What kind of hardware do you run this setup on?
I have an older Dell laptop with a second-gen i5 and 8GB RAM, but most of my work is done on my home-built desktop. It has an AMD FX-6300 CPU, 16GB RAM, and a dual-24″ 1080p setup. Nothing too exciting, really. Linux runs so efficiently, generally speaking, that older or mid-range hardware gets the job done with plenty of headroom. I ran my last setup for eight years.
Will you share a screenshot of your desktop?
Sure, but I warn you, it’s boring.
Interview conducted January 25, 2017
When I look at Mac laptop users today, they seem cornered by Apple’s design decisions. I hope that the next generation of MacBook and MacBook Pro models show a little more diversity—designs with their own personalities and strengths and weaknesses. The more diversity in design, the more opportunity Apple has to make bold product-design decisions without cornering its most loyal users.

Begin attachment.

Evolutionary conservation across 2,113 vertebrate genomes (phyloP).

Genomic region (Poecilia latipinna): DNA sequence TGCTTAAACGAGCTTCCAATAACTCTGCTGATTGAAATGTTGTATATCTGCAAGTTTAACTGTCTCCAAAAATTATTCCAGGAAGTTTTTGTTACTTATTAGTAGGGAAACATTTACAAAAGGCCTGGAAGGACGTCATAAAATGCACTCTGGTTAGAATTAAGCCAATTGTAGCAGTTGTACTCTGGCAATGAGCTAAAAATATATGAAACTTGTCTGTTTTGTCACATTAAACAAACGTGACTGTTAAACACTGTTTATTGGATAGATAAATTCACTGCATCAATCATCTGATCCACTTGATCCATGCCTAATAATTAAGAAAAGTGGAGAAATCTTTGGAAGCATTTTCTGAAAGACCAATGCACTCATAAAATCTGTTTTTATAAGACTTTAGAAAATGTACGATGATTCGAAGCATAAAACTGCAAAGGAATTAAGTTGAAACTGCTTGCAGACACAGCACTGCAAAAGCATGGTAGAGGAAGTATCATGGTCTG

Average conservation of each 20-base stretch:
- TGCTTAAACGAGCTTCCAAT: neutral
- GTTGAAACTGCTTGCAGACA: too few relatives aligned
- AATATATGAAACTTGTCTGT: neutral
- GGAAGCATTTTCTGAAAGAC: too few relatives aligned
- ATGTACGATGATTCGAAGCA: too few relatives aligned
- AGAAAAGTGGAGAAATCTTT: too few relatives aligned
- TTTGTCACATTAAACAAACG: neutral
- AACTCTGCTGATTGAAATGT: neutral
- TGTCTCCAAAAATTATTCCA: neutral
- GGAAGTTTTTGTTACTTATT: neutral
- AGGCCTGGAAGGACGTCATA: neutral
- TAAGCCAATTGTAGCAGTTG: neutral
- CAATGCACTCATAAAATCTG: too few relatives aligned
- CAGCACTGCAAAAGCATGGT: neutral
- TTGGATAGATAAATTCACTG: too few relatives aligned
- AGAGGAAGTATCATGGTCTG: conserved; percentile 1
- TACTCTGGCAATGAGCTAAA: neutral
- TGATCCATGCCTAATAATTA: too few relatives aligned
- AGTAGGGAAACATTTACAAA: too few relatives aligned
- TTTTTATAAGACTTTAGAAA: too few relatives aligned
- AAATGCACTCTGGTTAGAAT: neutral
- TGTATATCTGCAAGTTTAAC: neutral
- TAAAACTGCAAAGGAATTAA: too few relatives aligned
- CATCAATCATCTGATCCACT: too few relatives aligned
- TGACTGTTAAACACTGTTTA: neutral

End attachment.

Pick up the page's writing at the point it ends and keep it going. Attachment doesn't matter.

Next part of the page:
A great sentiment, but there’s no financial incentive for Apple to do this. Which is why so many of us choose Linux—so we’re not dependent upon the magnanimity of businesses.
Christopher Shaw writes about moving back to Windows from Linux. It’s interesting how Windows Subsystem For Linux is lightening the line between Windows and Linux. If WSL continues to improve and evolve, Windows will almost be just another desktop environment.
The difference between the latest version and the Unity one isn’t apparent at first, but once you start logging in, you will see that Ubuntu has switched to GNOME’s display manager.
The problem with Unity in a nutshell—it just wasn’t that different from GNOME.
This project makes me proud to be a librarian. A library doesn’t like a vendor, so they’re building an open-source product for everyone.